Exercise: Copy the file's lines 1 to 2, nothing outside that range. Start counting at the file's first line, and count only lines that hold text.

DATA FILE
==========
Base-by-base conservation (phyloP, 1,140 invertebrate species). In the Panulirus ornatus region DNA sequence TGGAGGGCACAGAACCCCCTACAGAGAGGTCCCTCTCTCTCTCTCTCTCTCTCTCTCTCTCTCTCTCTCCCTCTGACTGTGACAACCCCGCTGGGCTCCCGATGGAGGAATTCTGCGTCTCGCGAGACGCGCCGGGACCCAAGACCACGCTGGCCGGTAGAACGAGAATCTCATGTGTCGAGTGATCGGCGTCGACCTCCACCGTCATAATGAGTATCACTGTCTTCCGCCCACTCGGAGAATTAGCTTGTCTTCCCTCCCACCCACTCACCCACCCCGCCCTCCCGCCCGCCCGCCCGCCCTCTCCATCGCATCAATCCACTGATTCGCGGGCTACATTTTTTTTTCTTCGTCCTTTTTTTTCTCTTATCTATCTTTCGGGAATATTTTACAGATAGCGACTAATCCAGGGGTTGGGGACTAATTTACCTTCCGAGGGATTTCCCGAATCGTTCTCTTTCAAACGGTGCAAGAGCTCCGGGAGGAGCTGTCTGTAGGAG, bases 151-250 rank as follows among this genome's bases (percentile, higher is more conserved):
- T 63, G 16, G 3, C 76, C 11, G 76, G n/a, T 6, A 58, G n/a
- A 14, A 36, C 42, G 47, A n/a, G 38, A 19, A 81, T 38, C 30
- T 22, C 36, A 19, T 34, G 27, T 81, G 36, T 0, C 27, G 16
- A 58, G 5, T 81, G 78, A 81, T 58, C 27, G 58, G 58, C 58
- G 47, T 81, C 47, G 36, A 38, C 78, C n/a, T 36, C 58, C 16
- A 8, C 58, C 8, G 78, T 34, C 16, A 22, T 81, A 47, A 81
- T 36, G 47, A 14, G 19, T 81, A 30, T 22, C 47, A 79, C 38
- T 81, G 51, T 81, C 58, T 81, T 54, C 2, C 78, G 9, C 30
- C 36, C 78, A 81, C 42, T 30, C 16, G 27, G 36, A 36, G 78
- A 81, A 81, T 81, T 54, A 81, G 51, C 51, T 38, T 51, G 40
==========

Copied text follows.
Base-by-base conservation (phyloP, 1,140 invertebrate species). In the Panulirus ornatus region DNA sequence TGGAGGGCACAGAACCCCCTACAGAGAGGTCCCTCTCTCTCTCTCTCTCTCTCTCTCTCTCTCTCTCTCCCTCTGACTGTGACAACCCCGCTGGGCTCCCGATGGAGGAATTCTGCGTCTCGCGAGACGCGCCGGGACCCAAGACCACGCTGGCCGGTAGAACGAGAATCTCATGTGTCGAGTGATCGGCGTCGACCTCCACCGTCATAATGAGTATCACTGTCTTCCGCCCACTCGGAGAATTAGCTTGTCTTCCCTCCCACCCACTCACCCACCCCGCCCTCCCGCCCGCCCGCCCGCCCTCTCCATCGCATCAATCCACTGATTCGCGGGCTACATTTTTTTTTCTTCGTCCTTTTTTTTCTCTTATCTATCTTTCGGGAATATTTTACAGATAGCGACTAATCCAGGGGTTGGGGACTAATTTACCTTCCGAGGGATTTCCCGAATCGTTCTCTTTCAAACGGTGCAAGAGCTCCGGGAGGAGCTGTCTGTAGGAG, bases 151-250 rank as follows among this genome's bases (percentile, higher is more conserved):
- T 63, G 16, G 3, C 76, C 11, G 76, G n/a, T 6, A 58, G n/a